Fulton Missouri
Public Domain

The city of Fulton was incorporated on this date in 1859. Located in Callaway County, it was first established in 1825 (but not incorporated until later) and named after Robert Fulton, the inventor of the steamboat, which revolutionized river travel and commerce in America.

In the early days, Fulton was a small settlement that served as a trading post and a stop for travelers. The arrival of the North Missouri Railroad in the 1850s spurred the city’s growth, making it a significant transportation hub in the region. The railroad not only facilitated trade but also brought in settlers, leading to a population increase and the expansion of the city’s infrastructure.

Fulton gained national attention in 1946 when Winston Churchill delivered his famous “Iron Curtain” speech at Westminster College, located in the city. This event marked Fulton as a site of historical significance, attracting visitors and scholars interested in Cold War history. The National Churchill Museum, located on the college campus, commemorates Churchill’s visit and his impact on global politics.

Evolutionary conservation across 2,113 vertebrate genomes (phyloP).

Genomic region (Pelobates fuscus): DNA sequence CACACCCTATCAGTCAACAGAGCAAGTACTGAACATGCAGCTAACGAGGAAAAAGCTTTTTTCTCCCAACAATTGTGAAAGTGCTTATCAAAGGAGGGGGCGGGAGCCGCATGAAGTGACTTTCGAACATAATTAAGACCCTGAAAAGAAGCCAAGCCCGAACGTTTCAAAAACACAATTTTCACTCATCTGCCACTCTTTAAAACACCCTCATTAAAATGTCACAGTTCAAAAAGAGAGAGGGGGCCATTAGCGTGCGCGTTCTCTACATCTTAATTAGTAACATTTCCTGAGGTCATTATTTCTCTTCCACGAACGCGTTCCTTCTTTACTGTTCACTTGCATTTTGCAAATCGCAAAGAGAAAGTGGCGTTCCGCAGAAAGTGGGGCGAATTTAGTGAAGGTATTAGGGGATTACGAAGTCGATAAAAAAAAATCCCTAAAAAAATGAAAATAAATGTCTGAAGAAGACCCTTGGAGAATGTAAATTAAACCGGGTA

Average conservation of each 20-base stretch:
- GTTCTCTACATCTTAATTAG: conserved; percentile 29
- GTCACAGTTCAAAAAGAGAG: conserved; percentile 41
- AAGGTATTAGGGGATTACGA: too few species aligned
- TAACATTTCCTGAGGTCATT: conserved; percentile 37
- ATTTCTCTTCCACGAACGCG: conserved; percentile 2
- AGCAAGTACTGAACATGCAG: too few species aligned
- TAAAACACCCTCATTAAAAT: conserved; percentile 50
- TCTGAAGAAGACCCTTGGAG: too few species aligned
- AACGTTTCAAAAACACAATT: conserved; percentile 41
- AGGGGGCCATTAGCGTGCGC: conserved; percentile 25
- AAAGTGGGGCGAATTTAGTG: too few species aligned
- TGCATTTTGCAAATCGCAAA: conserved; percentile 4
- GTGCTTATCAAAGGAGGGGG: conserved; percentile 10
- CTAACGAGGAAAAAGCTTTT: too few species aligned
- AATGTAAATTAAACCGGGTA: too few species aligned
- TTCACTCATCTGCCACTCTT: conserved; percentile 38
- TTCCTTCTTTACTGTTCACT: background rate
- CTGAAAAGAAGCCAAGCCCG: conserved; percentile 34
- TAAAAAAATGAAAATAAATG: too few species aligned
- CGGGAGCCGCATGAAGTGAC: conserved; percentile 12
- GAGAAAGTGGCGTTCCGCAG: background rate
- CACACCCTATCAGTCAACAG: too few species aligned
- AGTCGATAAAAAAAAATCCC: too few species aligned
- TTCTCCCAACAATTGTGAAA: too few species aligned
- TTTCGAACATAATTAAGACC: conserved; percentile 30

Throughout the 20th century, Fulton continued to develop as a center for education and agriculture. Westminster College and William Woods University, both located in Fulton, have played vital roles in the city’s cultural and educational landscape. The city’s economy has also been supported by its agricultural heritage, with farming and livestock being important industries in the surrounding areas.

Today, Fulton is a vibrant community that celebrates its history while embracing the future. It is known for its historic downtown area, which features a variety of shops, restaurants, and architectural landmarks. The city also hosts several annual events, including the Fulton Street Fair and the Callaway County Fair, which bring together residents and visitors to celebrate the region’s culture and heritage.

Fulton, Missouri, is a city with a storied past, from its early days as a railroad town to its role in 20th-century political history and its continued growth as a center for education and agriculture.